The people of Petaling Jaya in Selangor excel in sorting and recycling waste in the Klang Valley.
More than 42,000 landed residential properties are now involved in the Petaling Jaya City Council (MBPJ) curbside recycling collection, which is in its fourth phase, and the number is expected to increase as new locations are added. at each stage.
This is double the number of households participating in a similar exercise in neighboring Subang Jaya.
MBPJ hopes that the whole city of Petaling Jaya will participate in this project by 2024.
The project is the brainchild of director of MBPJ’s solid waste management and public cleaning department, Lee Lih Shyan.
Initially entirely managed by the town hall, it now operates within the framework of extended producer responsibility (REP).
EPR is an approach that sees manufacturers play a significant role in waste management.
Lee said curbside recycling collection – also known as curbside recycling – involved four partners, namely KPT Recycle Sdn Bhd, MBPJ, Nestlé and Tetra Pak.
“In 2016, MBPJ first rolled out its pilot project.
“Funded and managed by the city council, it covered sections 10, 11, 12, 16 and 22.
“In 2018, the project was officially implemented in Bandar Utama and KPT Recycle became the first project partner,” he explained.
The project, Lee explained, was expanded in 2020 based on the EPR model when Nestlé and Tetra Pak came on board.
“A memorandum of understanding was signed between all parties involved in August 2020.”
He said the project has been well received by residents of Petaling Jaya, with some more motivated to participate at the prospect of receiving a yellow bin.
Leaflets about the recycling project are first distributed to homes in a neighborhood selected for the project.
The leaflet contains information on the types of items that are collected for recycling, such as paper, cardboard, plastic, empty beverage cans, aluminum cans and tin cans.
Clean glass bottles are also accepted.
However, used diapers, tissues, wrapping paper, plastic bags, glass kitchen utensils, light bulbs, china and paint cans are some of the items that are not accepted.
Lee said the yellow recycling bin was an incentive for some to participate in the activity.
“People can’t wait to get it, but we only give them the bins when they’ve been consistent in recycling.
“It’s just a plastic container that costs RM35 but it helps create a bit of excitement among people,” he added.
Lee said that during the first phase of the project, a recycling contest was held in selected neighborhoods.
“We donated benches made from recycled Tetra Pak packaging and they were placed in a park in Bandar Sri Damansara.
“It was also one of Nestlé’s first EPR projects,” he said, adding that KPT Recycle helped with the collection process and sent collected items for recycling.
“Without partnerships, the project becomes costly to maintain for the town hall.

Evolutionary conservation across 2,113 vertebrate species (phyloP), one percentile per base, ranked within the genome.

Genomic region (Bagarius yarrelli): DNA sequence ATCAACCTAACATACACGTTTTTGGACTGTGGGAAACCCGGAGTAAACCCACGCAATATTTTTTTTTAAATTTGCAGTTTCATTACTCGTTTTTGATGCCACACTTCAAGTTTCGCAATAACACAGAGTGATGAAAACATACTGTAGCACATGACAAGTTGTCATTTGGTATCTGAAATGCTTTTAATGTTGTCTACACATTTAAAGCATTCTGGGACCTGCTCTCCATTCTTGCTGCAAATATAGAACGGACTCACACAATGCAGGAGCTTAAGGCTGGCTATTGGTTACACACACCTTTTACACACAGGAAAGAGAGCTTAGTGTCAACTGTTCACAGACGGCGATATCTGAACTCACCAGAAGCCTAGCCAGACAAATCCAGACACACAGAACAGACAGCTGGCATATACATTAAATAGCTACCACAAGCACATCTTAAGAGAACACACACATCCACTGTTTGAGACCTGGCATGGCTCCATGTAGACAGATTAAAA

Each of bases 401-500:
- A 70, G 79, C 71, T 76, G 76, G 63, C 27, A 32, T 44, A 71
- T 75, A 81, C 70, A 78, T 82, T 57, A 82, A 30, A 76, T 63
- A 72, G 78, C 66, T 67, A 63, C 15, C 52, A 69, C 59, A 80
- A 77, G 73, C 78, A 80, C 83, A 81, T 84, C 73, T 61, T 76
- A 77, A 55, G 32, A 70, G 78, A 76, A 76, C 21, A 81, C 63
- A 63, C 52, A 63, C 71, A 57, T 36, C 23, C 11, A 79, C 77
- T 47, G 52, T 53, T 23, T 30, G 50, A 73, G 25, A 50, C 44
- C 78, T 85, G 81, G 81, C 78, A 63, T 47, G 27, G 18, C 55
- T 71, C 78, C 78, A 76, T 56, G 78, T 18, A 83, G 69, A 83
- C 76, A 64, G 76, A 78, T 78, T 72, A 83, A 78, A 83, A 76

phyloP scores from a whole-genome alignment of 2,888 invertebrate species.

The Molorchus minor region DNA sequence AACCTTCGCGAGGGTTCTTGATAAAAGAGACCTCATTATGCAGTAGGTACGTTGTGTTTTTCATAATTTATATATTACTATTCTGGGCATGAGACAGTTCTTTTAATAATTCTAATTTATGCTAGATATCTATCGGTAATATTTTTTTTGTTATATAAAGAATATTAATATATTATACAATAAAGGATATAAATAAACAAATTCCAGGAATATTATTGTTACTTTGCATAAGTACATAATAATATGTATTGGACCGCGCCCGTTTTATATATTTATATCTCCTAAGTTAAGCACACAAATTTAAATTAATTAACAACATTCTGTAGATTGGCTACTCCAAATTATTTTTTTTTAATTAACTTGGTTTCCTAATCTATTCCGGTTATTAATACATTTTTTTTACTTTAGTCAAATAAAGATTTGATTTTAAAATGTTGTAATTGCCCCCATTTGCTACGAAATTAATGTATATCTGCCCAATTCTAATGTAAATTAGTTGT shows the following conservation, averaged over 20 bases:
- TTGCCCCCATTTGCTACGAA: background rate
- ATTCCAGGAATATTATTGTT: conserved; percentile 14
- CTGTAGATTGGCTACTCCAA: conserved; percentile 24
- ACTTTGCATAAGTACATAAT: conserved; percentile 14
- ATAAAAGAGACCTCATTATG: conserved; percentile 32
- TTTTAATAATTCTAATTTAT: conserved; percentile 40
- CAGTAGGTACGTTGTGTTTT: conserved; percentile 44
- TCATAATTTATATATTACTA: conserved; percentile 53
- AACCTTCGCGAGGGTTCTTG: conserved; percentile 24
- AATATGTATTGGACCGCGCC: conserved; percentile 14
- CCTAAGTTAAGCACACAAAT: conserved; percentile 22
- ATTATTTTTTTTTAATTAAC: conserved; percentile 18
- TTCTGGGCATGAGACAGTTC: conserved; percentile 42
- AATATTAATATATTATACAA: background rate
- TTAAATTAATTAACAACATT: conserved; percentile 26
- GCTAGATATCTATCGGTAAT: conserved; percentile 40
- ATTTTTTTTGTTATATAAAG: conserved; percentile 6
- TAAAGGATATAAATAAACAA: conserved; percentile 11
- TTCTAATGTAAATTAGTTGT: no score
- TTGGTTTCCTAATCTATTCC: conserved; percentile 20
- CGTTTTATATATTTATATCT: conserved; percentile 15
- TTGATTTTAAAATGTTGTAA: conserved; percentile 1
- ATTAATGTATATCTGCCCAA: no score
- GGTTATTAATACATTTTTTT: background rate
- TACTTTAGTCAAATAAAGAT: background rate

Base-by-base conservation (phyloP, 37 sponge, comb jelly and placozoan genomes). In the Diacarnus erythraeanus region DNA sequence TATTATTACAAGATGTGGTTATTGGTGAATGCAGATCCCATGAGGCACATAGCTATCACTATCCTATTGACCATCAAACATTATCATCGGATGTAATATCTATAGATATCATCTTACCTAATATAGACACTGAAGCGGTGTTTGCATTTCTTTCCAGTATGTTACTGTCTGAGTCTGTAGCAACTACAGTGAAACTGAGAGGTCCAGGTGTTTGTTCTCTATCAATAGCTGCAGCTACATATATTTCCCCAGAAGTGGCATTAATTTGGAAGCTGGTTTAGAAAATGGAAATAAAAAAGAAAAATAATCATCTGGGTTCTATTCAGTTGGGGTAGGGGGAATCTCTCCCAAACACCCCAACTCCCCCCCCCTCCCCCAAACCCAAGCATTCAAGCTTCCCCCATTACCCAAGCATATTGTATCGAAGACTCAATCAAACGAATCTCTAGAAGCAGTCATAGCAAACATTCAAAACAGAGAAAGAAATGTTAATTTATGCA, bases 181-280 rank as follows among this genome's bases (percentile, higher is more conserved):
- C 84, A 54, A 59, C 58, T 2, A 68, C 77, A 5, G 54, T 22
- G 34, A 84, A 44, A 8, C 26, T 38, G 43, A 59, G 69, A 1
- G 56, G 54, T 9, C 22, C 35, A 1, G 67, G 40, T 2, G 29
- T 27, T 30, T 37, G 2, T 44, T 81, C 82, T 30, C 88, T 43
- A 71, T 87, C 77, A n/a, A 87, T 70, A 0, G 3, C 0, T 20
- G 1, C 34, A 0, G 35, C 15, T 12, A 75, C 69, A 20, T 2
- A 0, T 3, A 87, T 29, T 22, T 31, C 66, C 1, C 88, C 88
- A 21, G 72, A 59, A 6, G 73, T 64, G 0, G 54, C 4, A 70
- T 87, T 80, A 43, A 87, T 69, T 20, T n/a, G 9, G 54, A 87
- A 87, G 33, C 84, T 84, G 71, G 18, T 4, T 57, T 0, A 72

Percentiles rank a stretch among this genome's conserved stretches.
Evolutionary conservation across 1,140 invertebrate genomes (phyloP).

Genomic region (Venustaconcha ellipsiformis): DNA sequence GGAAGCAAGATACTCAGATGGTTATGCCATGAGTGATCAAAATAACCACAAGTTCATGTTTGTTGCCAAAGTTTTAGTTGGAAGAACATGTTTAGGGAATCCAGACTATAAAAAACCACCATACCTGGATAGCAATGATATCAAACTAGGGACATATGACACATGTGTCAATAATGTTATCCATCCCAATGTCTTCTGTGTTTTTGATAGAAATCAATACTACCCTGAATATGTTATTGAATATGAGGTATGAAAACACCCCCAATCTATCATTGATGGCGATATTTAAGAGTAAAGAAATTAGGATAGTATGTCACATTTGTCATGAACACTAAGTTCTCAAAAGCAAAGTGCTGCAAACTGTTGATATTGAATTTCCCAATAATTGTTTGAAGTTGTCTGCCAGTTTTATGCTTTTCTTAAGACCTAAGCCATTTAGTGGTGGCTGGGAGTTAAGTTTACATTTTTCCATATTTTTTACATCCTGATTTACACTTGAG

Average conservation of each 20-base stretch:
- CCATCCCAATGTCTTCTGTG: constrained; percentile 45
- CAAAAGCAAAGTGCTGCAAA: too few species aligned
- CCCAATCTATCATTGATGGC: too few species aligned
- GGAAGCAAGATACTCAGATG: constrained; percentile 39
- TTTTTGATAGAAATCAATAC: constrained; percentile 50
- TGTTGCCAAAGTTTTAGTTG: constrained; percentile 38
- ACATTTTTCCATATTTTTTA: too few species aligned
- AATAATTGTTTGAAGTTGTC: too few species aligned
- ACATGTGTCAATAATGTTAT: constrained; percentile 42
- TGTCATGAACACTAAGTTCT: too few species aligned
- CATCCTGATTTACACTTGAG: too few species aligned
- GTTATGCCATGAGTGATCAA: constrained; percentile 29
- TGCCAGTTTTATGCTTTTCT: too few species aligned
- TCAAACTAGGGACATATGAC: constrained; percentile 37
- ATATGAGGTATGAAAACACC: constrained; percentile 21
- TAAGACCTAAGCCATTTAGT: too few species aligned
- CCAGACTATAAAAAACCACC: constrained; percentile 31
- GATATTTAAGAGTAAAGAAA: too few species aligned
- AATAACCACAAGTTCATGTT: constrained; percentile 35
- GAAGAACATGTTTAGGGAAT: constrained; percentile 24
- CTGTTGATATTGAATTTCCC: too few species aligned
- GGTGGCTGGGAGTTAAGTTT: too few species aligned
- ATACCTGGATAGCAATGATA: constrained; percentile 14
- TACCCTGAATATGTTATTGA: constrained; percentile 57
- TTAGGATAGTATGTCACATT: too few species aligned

“Nestlé is helping fill the gaps.
“For example, Nestlé will help defray any additional costs if the cost of collecting the waste is more than the resale value of the collected items,” Lee said.
He revealed that the council also had RM12,000 under its Tetra Pak 3R Trust Fund.
“This fund is used for educational and informational purposes regarding the project,” he added.
KPT Recycle Sdn Bhd consultant Jaron Keng said the project was a success in part because of the maturity of Petaling Jaya townspeople.
“Compared to other towns in the Klang Valley, Petaling Jaya residents’ understanding of recycling and their commitment to sorting waste is impressive.
“In areas like Ara Damansara, we had 80% participation in six months.
“In Bandar Sri Damansara, we had 70% turnout,” he said.
By comparison, he noted that only about 20,000 households participated in the door-to-door recycling project in Subang Jaya.
“For every eight houses that participate in Petaling Jaya, only five will participate in Subang Jaya,” he observed.
“The quality of recyclable materials is also the best in Petaling Jaya as residents understand that contaminated items cannot be recycled,” he added.
“We went to the more affluent and wealthier areas of Petaling Jaya because they have more purchasing power and throw away more waste,” Keng said.
“Interestingly, we get good quality recyclables from them because they are good at separating waste, which makes recycling more efficient,” he said.
The program will start in Klang next month, where it expects some 12,000 households to participate.
According to MBPJ figures, recyclable waste consists of 40% paper and cardboard, 25% non-recyclable plastics such as those contaminated with food or chemical waste, 16% recyclable plastic, 12% glass, 5% metal, 1% aluminum and 1% electronics.
“People are receptive when we have little carnivals to explain the importance of recycling and the recycling process,” Keng said.
He said the project was the first such home recycling program with a voluntary REP model in Malaysia.
“The concept is based on a single stream of dry mixed recyclables sent to a recycling center to be sorted and recycled or reprocessed into secondary materials.
“The non-recyclable materials that are sorted, consisting mainly of plastics, are delivered to a waste-derived fuel facility at Chemor, Ipoh in Perak, to be converted into alternative fuel for surrounding cement kilns,” he said. added.
Keng said a new app will be launched as an innovative interactive platform for this program.
“This allows for efficient notification and communication with residents.
“Curbside recycling serves as a cornerstone for MBPJ to develop a separate waste collection system in the city, enabling it to achieve a sustainable and integrated waste management model.
“It will be based on the concept of circular economy,” Keng added.